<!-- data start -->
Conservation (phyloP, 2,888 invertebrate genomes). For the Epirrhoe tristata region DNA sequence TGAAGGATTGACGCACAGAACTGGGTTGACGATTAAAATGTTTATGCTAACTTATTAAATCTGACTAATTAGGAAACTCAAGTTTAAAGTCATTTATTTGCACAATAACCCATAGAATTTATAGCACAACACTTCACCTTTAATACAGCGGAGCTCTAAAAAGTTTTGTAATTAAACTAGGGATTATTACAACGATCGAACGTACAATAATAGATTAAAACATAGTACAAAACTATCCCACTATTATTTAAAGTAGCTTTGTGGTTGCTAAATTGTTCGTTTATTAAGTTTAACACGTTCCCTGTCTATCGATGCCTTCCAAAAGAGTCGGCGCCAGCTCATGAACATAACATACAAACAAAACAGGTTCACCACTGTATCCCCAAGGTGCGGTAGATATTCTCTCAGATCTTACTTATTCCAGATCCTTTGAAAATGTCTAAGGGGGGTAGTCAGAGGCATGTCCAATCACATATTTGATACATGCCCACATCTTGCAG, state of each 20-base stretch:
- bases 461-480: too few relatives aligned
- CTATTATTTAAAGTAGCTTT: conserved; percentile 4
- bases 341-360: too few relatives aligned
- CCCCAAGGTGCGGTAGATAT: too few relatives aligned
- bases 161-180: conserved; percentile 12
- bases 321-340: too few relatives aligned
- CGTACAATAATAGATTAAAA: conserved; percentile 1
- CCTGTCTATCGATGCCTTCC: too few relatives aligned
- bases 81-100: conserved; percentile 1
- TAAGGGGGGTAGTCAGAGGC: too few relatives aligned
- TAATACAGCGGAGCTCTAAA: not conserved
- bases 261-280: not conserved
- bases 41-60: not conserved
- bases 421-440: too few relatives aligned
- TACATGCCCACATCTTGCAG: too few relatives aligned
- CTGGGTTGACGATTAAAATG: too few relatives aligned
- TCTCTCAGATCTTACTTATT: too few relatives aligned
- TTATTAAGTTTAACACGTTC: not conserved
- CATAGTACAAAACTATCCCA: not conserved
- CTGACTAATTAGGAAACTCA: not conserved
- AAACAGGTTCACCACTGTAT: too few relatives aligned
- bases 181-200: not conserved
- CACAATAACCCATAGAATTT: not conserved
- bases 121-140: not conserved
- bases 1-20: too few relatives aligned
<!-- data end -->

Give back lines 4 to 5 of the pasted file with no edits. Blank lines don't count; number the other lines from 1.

- bases 341-360: too few relatives aligned
- CCCCAAGGTGCGGTAGATAT: too few relatives aligned